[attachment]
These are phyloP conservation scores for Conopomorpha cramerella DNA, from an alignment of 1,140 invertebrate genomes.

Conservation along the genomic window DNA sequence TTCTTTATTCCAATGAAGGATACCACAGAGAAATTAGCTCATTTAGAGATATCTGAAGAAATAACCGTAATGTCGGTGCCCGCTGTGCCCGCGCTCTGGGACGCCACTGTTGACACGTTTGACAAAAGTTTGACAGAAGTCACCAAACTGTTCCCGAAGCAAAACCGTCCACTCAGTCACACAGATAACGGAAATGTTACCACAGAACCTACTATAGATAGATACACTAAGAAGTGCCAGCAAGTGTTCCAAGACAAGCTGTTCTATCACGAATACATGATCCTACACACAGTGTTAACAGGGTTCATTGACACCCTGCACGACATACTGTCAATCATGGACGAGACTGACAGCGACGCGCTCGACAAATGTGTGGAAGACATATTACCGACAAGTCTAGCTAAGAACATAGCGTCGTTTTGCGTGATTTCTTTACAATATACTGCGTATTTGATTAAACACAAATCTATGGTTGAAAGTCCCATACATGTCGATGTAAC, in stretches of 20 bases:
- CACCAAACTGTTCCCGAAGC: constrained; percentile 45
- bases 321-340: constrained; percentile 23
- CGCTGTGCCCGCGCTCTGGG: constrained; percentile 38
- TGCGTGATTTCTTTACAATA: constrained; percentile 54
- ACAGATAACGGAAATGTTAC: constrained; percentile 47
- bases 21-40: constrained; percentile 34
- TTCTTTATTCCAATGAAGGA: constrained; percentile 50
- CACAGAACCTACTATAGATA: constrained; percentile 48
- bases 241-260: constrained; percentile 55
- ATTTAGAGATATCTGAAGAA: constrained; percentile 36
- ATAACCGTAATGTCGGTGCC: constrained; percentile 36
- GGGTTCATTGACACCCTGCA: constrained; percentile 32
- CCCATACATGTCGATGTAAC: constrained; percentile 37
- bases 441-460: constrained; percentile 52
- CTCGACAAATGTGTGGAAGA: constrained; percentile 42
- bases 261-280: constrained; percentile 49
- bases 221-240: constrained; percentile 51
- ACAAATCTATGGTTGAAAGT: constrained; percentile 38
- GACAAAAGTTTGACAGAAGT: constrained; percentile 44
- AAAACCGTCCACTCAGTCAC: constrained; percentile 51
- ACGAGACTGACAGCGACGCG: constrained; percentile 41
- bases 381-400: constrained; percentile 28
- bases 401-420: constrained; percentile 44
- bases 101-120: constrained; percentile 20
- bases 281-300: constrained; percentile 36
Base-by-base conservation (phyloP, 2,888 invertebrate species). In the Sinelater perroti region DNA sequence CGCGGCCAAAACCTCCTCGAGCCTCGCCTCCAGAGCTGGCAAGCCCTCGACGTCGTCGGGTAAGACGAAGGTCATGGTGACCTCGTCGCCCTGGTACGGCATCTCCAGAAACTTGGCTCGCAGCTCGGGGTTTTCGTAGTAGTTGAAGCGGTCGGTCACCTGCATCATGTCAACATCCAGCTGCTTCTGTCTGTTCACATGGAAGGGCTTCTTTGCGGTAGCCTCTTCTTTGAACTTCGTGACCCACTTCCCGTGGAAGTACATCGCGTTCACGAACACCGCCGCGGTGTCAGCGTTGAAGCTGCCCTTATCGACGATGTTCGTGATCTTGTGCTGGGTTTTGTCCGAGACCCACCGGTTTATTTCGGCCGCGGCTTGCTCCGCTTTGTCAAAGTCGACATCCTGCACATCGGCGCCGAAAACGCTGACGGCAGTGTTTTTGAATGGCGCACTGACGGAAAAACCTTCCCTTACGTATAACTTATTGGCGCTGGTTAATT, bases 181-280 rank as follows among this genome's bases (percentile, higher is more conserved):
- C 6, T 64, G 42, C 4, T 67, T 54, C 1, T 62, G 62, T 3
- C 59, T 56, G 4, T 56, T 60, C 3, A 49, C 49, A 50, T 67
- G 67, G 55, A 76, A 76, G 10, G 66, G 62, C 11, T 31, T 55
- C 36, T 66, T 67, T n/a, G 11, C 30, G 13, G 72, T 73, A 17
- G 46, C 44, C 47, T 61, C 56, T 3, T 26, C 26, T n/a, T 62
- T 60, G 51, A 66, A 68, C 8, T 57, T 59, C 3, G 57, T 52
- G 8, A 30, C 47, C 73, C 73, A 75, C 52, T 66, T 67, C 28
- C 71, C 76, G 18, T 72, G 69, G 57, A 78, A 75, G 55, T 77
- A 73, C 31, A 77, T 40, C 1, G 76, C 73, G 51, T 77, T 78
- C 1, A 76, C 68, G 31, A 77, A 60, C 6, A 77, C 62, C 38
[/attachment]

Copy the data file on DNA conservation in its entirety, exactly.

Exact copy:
These are phyloP conservation scores for Conopomorpha cramerella DNA, from an alignment of 1,140 invertebrate genomes.

Conservation along the genomic window DNA sequence TTCTTTATTCCAATGAAGGATACCACAGAGAAATTAGCTCATTTAGAGATATCTGAAGAAATAACCGTAATGTCGGTGCCCGCTGTGCCCGCGCTCTGGGACGCCACTGTTGACACGTTTGACAAAAGTTTGACAGAAGTCACCAAACTGTTCCCGAAGCAAAACCGTCCACTCAGTCACACAGATAACGGAAATGTTACCACAGAACCTACTATAGATAGATACACTAAGAAGTGCCAGCAAGTGTTCCAAGACAAGCTGTTCTATCACGAATACATGATCCTACACACAGTGTTAACAGGGTTCATTGACACCCTGCACGACATACTGTCAATCATGGACGAGACTGACAGCGACGCGCTCGACAAATGTGTGGAAGACATATTACCGACAAGTCTAGCTAAGAACATAGCGTCGTTTTGCGTGATTTCTTTACAATATACTGCGTATTTGATTAAACACAAATCTATGGTTGAAAGTCCCATACATGTCGATGTAAC, in stretches of 20 bases:
- CACCAAACTGTTCCCGAAGC: constrained; percentile 45
- bases 321-340: constrained; percentile 23
- CGCTGTGCCCGCGCTCTGGG: constrained; percentile 38
- TGCGTGATTTCTTTACAATA: constrained; percentile 54
- ACAGATAACGGAAATGTTAC: constrained; percentile 47
- bases 21-40: constrained; percentile 34
- TTCTTTATTCCAATGAAGGA: constrained; percentile 50
- CACAGAACCTACTATAGATA: constrained; percentile 48
- bases 241-260: constrained; percentile 55
- ATTTAGAGATATCTGAAGAA: constrained; percentile 36
- ATAACCGTAATGTCGGTGCC: constrained; percentile 36
- GGGTTCATTGACACCCTGCA: constrained; percentile 32
- CCCATACATGTCGATGTAAC: constrained; percentile 37
- bases 441-460: constrained; percentile 52
- CTCGACAAATGTGTGGAAGA: constrained; percentile 42
- bases 261-280: constrained; percentile 49
- bases 221-240: constrained; percentile 51
- ACAAATCTATGGTTGAAAGT: constrained; percentile 38
- GACAAAAGTTTGACAGAAGT: constrained; percentile 44
- AAAACCGTCCACTCAGTCAC: constrained; percentile 51
- ACGAGACTGACAGCGACGCG: constrained; percentile 41
- bases 381-400: constrained; percentile 28
- bases 401-420: constrained; percentile 44
- bases 101-120: constrained; percentile 20
- bases 281-300: constrained; percentile 36
Base-by-base conservation (phyloP, 2,888 invertebrate species). In the Sinelater perroti region DNA sequence CGCGGCCAAAACCTCCTCGAGCCTCGCCTCCAGAGCTGGCAAGCCCTCGACGTCGTCGGGTAAGACGAAGGTCATGGTGACCTCGTCGCCCTGGTACGGCATCTCCAGAAACTTGGCTCGCAGCTCGGGGTTTTCGTAGTAGTTGAAGCGGTCGGTCACCTGCATCATGTCAACATCCAGCTGCTTCTGTCTGTTCACATGGAAGGGCTTCTTTGCGGTAGCCTCTTCTTTGAACTTCGTGACCCACTTCCCGTGGAAGTACATCGCGTTCACGAACACCGCCGCGGTGTCAGCGTTGAAGCTGCCCTTATCGACGATGTTCGTGATCTTGTGCTGGGTTTTGTCCGAGACCCACCGGTTTATTTCGGCCGCGGCTTGCTCCGCTTTGTCAAAGTCGACATCCTGCACATCGGCGCCGAAAACGCTGACGGCAGTGTTTTTGAATGGCGCACTGACGGAAAAACCTTCCCTTACGTATAACTTATTGGCGCTGGTTAATT, bases 181-280 rank as follows among this genome's bases (percentile, higher is more conserved):
- C 6, T 64, G 42, C 4, T 67, T 54, C 1, T 62, G 62, T 3
- C 59, T 56, G 4, T 56, T 60, C 3, A 49, C 49, A 50, T 67
- G 67, G 55, A 76, A 76, G 10, G 66, G 62, C 11, T 31, T 55
- C 36, T 66, T 67, T n/a, G 11, C 30, G 13, G 72, T 73, A 17
- G 46, C 44, C 47, T 61, C 56, T 3, T 26, C 26, T n/a, T 62
- T 60, G 51, A 66, A 68, C 8, T 57, T 59, C 3, G 57, T 52
- G 8, A 30, C 47, C 73, C 73, A 75, C 52, T 66, T 67, C 28
- C 71, C 76, G 18, T 72, G 69, G 57, A 78, A 75, G 55, T 77
- A 73, C 31, A 77, T 40, C 1, G 76, C 73, G 51, T 77, T 78
- C 1, A 76, C 68, G 31, A 77, A 60, C 6, A 77, C 62, C 38